I have tried using several different “to-do list” apps but not stuck with them for I have not been able to establish a flow. I have now decided to look into Trello for my project management needs as it looks more sophisticated than some of what I have tried. I already have an account and have started to list my projects. I am excited by the potential and really hopes that it does work for me as well as Evernote has. I will post later and let you know how it turns out. 🙂

If you are using it I would love to hear your feedback.

Do RSS Feeds Puzzle You?

Then you need to sign up for my upcoming, free webinar – “Genealogy News at Your Fingertips: From RSS Feeds to Digital Magazine Platforms.”   I was honored to be selected to do this webinar as part of the Southern California Genealogical Society’s 2013 Jamboree Extension Series.

rss feed icon

The focus of the webinar is to guide you through the myriad of options you have for getting online genealogy news content delivered to you – with a specific emphasis on how to understand and take advantage of RSS feeds — you know, the mystery behind those orange icons you see all over the web.

It has been my experience that they are widely underused and I’d love the opportunity to explain just how great they are.  Google’s decision to kill Google Reader this summer helped make more people aware of what an RSS feed is but I think this will be a great opportunity to continue and help people understand them.

The official description for the webinar is below:

RSS feeds are powerful mechanisms for having online content delivered directly to you. With the plethora of genealogy sites available online, the information river can often seem overflowing. In this session, you will learn what RSS feeds are and how they are used, understand why they are beneficial to you as a web consumer and a web publisher, and survey the different types of RSS readers available – including the newest trends of magazine-style content delivery systems for aggregated news. Whether on your desktop or on-the-go, you can make online information work for you!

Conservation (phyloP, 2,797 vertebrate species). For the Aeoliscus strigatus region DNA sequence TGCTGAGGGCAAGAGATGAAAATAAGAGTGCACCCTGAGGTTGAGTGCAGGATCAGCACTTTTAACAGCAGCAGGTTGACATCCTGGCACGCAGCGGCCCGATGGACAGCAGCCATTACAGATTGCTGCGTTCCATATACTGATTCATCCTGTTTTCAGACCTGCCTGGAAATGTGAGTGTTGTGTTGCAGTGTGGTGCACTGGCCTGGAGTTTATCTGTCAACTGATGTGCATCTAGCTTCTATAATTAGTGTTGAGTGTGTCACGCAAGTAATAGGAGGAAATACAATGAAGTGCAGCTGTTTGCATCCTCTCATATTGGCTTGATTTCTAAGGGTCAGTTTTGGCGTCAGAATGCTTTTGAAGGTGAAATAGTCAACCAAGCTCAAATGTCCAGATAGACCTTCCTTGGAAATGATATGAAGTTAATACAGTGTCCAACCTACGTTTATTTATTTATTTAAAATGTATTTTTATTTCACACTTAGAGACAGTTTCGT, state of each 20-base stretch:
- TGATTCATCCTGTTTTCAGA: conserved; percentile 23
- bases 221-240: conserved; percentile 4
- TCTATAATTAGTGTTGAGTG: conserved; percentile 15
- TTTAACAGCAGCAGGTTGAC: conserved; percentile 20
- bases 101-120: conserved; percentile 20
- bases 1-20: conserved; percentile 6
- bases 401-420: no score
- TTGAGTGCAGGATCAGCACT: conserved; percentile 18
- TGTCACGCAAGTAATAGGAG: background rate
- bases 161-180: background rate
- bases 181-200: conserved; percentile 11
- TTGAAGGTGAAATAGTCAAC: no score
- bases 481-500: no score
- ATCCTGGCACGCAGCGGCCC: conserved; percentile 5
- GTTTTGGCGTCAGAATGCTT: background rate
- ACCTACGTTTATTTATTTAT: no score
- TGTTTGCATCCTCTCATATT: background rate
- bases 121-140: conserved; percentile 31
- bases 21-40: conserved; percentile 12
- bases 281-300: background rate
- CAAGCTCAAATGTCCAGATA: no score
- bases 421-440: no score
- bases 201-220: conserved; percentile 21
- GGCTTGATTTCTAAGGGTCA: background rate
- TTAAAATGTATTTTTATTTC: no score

The presentation will be on Saturday, October 5th at 12pm central time. You can sign up at the SCGS website. It will be archived, but the archive is only available to SCGS members. Hope to *see* you there!

 

 

I’m Featured on Treelines.com!

Have you used Treelines.com yet?  I would highly suggest checking it out – it’s a great site that allows you to create visually interesting stories.  I learned about the site after learning that the site developer, Tammy Hepps, had won the 2013 Rootsweb Developer Challenge.  Ever-so-ready to explore new tools, I quickly signed up for an account and created my first story – one about what sparked my interest in my Koonce ancestors.

From my early use, I knew right away that I would like this site.  Particularly, how it makes story-telling accessible.  After RootsTech’s emphasis on storytelling this year, I realized while I share information here on my blog, I wasn’t doing well in the “storytelling” aspect, so I appreciated being able to use Treelines to do so.

Then, last week, I was contacted by Tammy who asked if I’d be interested in being profiled – so of course I said yes!  You can check out the interview on the Treelines blog.